Jeff Sharlet in Bookforum:
I REMEMBER BETTER THAN MOST where I was when I knew Donald Trump would win. Not just that he would win but that “the office” would not subdue him, that he was coming because he was the crest of a wave, a force made unstoppable by its mostly unseen mass. It was October 9, 2016, I was forty-four, and I was having a heart attack. On the TV above my hospital bed, at his second debate with Hillary Clinton, Trump loomed over Clinton’s shoulder. My nurse, a Trump supporter, gave me a drip of nitroglycerin. It was a slow-moving heart attack. It’d gathered strength across days, at first fooling the ER doctors, who’d told me tests made them “95 percent certain” my heart was fine, which happens to be about the same certainty with which most pundits spoke of the imminent Clinton victory. The ER doctors had sent me home, they’d told me I could bet on those odds. But a heart is not a nation. Mine was just unlucky. Or maybe lucky, because a friend who understood the odds, or pain, better than I did insisted I return to the hospital.
I didn’t want to miss the debate. That’s how I thought then, as if hate was something you had to see, over and over, something from which you couldn’t look away. Trump’s words didn’t matter. Neither did Clinton’s. It was too late, I realized. I’d prided myself on calling him a contender from the day he’d descended the golden escalator. “Wow, whoa,” he’d said. And, “They’re not sending their best”—Mexico, remember. And “They’re rapists”—the people “they” were sending. That’ll play, I’d thought. I knew how to think ugly then. I’d been looking at hate for a long time. It’d become my beat, my livelihood. I listened. I learned the vernacular. Love languages? My specialty was discerning hate languages, the hate that claimed its name was “love” and the hate that flattered itself as “tradition,” the hate that declared itself a “right” and the hate that cried—like Mel Gibson in Braveheart, a big movie across the American hate spectrum—“Fr-e-e-e-e-dom!”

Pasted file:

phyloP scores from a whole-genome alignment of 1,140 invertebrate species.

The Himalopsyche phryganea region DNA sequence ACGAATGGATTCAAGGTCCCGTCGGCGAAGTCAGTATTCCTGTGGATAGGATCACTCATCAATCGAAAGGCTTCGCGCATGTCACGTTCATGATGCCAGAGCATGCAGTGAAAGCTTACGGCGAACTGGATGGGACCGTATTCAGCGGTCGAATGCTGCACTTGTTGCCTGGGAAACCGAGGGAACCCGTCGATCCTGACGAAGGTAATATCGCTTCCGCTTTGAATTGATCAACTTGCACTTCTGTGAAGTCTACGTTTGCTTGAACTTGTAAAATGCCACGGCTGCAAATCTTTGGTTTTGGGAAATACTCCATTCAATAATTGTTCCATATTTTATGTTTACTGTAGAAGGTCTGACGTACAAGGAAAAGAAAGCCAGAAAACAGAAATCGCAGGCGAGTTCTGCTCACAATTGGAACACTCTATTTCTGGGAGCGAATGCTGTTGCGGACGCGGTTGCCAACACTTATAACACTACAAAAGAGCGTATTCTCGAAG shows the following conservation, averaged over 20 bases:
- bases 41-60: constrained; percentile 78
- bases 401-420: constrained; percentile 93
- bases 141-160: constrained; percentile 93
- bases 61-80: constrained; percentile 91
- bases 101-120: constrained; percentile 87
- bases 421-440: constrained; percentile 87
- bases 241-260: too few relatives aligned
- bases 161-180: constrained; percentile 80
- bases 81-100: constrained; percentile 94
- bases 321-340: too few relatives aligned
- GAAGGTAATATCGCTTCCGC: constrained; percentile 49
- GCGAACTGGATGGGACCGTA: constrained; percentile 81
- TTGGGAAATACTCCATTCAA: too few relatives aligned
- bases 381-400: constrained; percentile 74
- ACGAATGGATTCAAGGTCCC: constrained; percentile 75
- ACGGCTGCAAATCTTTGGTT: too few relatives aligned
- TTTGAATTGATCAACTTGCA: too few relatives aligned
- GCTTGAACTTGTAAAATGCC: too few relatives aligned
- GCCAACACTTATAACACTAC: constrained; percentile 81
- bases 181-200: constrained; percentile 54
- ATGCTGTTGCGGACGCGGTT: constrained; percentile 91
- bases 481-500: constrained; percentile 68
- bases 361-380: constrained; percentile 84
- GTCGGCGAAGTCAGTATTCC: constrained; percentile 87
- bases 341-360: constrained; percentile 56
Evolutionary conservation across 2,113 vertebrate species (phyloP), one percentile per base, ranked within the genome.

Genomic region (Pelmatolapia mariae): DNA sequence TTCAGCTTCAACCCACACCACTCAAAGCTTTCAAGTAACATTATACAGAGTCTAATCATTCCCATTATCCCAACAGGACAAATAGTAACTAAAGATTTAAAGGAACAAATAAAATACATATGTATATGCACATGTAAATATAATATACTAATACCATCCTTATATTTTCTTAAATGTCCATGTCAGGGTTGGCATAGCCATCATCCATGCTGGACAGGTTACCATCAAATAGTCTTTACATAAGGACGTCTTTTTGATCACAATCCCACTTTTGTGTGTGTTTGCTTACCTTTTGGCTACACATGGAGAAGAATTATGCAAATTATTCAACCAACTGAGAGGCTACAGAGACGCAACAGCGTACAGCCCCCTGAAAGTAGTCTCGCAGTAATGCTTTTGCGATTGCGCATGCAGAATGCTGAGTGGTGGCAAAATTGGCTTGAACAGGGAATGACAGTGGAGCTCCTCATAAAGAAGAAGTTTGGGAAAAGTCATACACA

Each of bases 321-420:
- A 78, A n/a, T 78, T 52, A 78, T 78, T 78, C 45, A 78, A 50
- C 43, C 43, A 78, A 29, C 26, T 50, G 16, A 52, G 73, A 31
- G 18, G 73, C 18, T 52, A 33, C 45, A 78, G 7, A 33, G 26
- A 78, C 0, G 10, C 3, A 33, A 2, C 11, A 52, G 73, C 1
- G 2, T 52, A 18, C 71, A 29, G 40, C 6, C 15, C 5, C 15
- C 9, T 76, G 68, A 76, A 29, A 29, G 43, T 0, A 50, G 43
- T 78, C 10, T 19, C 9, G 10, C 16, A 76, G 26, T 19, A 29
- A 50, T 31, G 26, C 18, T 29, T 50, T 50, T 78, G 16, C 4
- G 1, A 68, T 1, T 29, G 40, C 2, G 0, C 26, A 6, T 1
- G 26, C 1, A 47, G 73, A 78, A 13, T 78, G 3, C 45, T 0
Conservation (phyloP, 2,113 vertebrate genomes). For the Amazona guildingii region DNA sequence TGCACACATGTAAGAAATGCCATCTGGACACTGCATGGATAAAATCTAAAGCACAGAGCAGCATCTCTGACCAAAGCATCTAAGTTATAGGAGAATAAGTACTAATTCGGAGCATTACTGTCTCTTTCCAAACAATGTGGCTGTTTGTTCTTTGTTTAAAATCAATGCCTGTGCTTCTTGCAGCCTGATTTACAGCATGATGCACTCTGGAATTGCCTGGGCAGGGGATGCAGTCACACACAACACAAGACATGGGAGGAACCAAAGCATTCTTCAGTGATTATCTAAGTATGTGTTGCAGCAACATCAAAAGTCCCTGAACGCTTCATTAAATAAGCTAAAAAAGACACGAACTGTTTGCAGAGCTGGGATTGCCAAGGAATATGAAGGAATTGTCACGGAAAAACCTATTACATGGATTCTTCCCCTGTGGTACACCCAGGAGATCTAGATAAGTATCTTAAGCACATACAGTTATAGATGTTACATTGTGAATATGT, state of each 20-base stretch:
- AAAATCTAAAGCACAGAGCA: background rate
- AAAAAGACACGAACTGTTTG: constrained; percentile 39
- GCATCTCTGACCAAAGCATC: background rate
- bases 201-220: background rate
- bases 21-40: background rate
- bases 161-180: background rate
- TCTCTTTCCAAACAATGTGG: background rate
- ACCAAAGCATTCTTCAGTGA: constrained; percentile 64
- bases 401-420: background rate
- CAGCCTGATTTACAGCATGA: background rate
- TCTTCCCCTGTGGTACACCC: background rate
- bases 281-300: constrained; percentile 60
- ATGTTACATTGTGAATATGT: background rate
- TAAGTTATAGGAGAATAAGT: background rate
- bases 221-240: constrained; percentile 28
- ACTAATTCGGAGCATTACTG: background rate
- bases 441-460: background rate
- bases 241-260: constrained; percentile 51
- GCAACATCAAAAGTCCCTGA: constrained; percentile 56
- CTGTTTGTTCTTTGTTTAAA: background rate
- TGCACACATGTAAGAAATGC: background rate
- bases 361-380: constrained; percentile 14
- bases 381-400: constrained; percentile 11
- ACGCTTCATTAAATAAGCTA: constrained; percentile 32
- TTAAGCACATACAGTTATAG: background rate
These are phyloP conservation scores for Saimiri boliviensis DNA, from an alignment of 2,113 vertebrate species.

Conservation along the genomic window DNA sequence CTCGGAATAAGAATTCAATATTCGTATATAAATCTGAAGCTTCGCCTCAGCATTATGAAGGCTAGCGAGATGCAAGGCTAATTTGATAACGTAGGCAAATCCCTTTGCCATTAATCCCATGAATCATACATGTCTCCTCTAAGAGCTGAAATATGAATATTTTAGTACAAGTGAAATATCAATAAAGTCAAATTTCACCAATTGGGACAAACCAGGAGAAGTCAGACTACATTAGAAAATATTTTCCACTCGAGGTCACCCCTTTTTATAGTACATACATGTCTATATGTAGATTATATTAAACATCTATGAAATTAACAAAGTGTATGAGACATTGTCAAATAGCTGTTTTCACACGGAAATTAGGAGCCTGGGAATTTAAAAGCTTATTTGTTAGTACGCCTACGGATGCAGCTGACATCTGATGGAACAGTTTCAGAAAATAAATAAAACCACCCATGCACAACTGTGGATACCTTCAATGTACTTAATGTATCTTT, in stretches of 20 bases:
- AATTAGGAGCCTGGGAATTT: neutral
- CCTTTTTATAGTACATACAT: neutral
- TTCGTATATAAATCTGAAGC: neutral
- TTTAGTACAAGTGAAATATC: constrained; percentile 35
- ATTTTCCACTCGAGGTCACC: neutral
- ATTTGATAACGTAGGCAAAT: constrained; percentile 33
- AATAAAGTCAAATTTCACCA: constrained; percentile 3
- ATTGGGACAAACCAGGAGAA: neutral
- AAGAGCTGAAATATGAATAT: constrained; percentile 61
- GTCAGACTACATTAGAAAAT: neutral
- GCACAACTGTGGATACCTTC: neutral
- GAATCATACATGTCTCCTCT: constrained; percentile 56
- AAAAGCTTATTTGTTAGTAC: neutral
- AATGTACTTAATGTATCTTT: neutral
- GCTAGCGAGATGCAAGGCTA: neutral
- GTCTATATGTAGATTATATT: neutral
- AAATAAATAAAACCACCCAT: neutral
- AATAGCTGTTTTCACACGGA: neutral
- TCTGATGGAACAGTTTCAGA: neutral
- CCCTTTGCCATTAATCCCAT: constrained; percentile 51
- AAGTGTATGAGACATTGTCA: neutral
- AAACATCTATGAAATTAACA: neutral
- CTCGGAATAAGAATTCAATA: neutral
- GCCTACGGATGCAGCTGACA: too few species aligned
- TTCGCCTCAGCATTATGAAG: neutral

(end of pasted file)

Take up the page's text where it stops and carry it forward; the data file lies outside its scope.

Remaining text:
I’d spent that spring traveling to Trump rallies. I told people Trump was an orator. They didn’t believe me. Not like Obama, I said. I’d pull up a video and hit mute. What do you see? I’d ask. They’d watch the chopping hands. “Mussolini,” they’d say. Right, now look again. Sometimes they saw what I saw: his timing. “Oh my God,” they’d say, “he’s like a comedian!” I’d turn on the sound. “Now listen.”